Enormous climate fig leaf

Feature story - 1 August, 2005
Top climate bad guys, the US and Australian governments, have unveiled their own shiny new pact to allegedly save the climate. Our climate guru Stephanie Tunmore exposes the announcement for what it really is.

Smoke stacks of the Mae Moh coal power plant. Coal power stations emit huge amounts of pollution including gasses like CO2 which cause global warming. The 'US - Asia Pacific Pact' does nothing to tackle such emissions.

The US, Australia, China, India, Japan, South Korea - all workingtogether to tackle climate change and save the planet?  Sounds likegood news!

At first glance the new 'US -Asia Pacific Pact' would seem an encouraging development. It is clearthat avoiding the very worst of climate change means rapidly developingcountries like China and India will need to start 'decarbonising.' Andgiven the US and Australia's previous refusal to take any meaningfulaction to reduce their greenhouse gas emissions, isn't it a good thingthat all of these countries have signed up to the pact?


Well the key word here is 'meaningful.' On further investigation theagreement has no targets for emissions reductions, no timetables ordeadlines, in fact it doesn't even mention emissions reductions - oh,and it's completely voluntary. In fact it looks like nothing more thana trade agreement on energy technology.

In a perfect worldeven this could result in better energy efficiency and renewable energytechnologies for developing countries but experience tells us that thetechnologies that most interest the US and Australia are the 'magicbullet' ones that claim to reduce emissions whilst allowing thecontinued burning of fossil fuels.

Take "carbon capture and storage" for instance; the 'suck it out of thesky and stick it under arock' approach. This process promises to trap CO2 from the burning offossil fuels and store it in the sea or under the Earth's surface. Evenifit delivers it won't be ready for at least 15-20 years, it willincrease the cost of power generation, reduce the efficiency of powerplants and require long-term monitoring to make sure the CO2 stays put.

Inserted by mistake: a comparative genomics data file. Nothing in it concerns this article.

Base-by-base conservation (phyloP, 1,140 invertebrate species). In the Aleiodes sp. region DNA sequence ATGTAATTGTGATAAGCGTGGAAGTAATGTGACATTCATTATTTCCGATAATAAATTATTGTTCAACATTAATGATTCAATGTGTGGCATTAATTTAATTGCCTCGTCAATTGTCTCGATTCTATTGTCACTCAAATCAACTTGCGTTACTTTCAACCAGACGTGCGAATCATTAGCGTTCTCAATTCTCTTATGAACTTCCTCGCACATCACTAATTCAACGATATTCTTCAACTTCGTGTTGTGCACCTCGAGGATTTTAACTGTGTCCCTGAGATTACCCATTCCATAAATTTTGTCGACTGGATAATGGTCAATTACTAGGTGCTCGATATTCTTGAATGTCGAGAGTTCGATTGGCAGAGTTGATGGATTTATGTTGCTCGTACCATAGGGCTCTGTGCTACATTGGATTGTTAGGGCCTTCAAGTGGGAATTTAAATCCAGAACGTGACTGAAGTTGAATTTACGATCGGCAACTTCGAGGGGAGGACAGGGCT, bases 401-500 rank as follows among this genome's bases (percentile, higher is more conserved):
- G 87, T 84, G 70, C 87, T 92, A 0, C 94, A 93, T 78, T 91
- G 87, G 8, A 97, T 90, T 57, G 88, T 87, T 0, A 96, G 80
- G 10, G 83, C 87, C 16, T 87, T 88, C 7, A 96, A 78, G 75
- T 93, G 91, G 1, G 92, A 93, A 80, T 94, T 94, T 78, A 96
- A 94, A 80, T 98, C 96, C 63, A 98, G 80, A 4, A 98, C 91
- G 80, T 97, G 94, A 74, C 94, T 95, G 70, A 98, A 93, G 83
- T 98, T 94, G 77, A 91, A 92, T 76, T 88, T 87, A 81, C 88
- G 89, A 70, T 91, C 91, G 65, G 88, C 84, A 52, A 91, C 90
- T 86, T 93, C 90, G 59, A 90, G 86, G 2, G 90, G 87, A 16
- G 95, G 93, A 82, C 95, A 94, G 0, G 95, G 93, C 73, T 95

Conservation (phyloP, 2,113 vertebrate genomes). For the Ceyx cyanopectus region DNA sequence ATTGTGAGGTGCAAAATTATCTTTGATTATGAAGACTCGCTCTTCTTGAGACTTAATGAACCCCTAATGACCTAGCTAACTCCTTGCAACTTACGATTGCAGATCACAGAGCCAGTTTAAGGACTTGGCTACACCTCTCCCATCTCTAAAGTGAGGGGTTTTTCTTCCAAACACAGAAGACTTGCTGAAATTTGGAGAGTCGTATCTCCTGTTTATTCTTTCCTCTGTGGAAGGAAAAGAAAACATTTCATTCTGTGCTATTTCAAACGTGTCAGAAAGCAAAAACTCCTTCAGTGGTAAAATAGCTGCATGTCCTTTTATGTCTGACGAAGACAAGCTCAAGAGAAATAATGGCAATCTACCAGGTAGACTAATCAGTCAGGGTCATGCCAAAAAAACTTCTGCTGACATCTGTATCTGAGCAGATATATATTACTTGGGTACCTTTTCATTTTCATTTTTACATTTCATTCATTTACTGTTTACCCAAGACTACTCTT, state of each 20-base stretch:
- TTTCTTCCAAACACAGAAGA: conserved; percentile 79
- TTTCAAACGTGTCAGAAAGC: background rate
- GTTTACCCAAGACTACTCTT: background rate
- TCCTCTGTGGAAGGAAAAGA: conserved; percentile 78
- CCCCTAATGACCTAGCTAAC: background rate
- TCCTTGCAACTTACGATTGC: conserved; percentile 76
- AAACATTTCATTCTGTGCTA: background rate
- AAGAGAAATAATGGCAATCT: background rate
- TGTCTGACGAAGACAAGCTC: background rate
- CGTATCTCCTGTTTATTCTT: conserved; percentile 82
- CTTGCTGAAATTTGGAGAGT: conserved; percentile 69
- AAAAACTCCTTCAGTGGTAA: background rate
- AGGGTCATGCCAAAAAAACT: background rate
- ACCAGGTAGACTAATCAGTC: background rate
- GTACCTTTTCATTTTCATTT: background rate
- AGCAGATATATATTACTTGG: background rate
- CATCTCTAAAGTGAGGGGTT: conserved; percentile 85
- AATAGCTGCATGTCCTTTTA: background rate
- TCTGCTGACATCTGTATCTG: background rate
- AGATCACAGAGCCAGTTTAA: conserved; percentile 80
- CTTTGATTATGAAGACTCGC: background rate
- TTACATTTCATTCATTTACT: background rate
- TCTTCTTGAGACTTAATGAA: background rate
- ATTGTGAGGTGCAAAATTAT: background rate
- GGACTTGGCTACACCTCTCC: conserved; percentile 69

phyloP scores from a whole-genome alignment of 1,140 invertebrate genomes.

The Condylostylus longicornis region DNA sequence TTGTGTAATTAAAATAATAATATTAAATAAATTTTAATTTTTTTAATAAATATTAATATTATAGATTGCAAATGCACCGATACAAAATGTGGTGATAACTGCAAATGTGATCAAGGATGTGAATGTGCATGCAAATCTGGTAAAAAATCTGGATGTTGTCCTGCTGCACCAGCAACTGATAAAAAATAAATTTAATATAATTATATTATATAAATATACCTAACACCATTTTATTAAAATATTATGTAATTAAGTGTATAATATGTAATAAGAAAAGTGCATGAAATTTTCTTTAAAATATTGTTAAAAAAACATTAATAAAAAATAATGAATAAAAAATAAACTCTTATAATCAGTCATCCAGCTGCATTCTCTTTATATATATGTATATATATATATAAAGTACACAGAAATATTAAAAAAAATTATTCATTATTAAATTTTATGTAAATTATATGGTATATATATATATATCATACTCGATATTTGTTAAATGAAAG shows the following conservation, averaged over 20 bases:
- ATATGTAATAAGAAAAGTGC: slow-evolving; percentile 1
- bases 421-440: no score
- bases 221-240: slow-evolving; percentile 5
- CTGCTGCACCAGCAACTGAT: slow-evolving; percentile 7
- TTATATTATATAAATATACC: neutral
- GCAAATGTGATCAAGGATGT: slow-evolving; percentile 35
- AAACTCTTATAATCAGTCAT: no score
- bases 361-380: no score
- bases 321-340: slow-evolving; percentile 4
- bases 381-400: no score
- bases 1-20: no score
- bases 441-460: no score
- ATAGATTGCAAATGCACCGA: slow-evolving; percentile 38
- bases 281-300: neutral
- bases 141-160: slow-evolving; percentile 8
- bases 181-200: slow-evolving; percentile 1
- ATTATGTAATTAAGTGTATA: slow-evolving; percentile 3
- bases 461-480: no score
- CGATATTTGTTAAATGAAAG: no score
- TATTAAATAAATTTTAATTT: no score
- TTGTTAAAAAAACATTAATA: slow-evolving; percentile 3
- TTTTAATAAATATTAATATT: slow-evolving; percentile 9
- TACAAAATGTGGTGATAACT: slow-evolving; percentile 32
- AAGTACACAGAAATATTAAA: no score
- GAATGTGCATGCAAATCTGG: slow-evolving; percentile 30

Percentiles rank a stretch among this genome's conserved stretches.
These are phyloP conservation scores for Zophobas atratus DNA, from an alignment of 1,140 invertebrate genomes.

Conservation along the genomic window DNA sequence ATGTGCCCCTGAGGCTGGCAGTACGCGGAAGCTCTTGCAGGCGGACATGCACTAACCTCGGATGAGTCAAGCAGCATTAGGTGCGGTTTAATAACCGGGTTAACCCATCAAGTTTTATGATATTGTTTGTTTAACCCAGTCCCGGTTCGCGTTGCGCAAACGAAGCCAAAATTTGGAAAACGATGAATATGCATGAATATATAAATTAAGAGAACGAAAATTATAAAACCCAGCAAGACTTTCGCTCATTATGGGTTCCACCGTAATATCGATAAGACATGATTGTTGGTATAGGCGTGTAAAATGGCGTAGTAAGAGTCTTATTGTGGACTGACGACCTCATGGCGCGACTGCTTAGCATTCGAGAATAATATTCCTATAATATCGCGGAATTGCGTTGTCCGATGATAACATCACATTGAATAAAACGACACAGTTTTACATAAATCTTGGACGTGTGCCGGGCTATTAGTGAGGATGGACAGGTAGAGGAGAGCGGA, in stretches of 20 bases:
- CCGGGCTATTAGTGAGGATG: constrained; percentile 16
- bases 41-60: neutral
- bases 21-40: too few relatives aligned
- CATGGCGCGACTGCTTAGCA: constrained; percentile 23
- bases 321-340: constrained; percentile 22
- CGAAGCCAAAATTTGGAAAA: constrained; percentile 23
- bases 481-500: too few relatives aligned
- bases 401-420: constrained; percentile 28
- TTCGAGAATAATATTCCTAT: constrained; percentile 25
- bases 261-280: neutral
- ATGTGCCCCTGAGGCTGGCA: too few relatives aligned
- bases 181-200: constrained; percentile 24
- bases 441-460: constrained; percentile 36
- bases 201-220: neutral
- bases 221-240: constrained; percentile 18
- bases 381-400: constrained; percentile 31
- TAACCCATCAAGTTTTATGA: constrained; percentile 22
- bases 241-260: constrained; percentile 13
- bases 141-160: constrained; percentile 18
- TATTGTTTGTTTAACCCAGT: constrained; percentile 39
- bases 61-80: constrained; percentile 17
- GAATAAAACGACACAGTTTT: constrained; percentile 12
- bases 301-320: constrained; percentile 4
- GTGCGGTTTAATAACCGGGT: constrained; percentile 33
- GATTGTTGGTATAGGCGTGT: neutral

Whilst money is diverted into these future technologies in a bid tocontinue business as usual, proven renewable and energy efficiencytechnologies that are ready to use now lack investment from bothgovernments and industry.


Which leadsus to motivation. The US and Australia have both refused to ratify theKyoto Protocol, the one existing international agreement on dealingwith climate change. They have spent years trying to undermine andderail the treaty on the basis that developing countries don't havetargets so it is unfair.

It is obvious to everyone, including the 152 nations that have

ratified Kyoto, that industrialised countries that got rich through theuse of fossil fuels have a responsibility to act first to correct theproblem.

The average American uses more electricity in twoweeks than the average person in India uses in a year. US emissionshave increased by 16 percent since 1990 and are projected to be 32percent above 1990 levels in by 2012. Australian emissions from energyare projected to be 66 percent above 1990 levels by 2020 and its percapita emissions are 6 times as high as China.

Developingcountries will not be motivated to adopt targets whilst the world'sbiggest CO2 emitter and the world's biggest per capita emitter sitcomfortably on their hands and refuse to act.

The obviouscourse of action would be to ratify Kyoto and get on with reducingtheir emissions. Instead we get this disingenuous attempt to financeminor changes abroad whilst doing nothing at home, with the cleverlittle side effect, focussing as it does on so-called "clean coal"technology, of securing new coal markets for export.

This is a fig leaf of enormous proportions - but it fails to hide anything.

StephanieTunmore initially started working in the peace movement in the 80'sbefore joining Greenpeace in 1989.  Since 1996 she has worked onclimate issues, leading campaigns against BP and Exxon'sclimate-wrecking policies.

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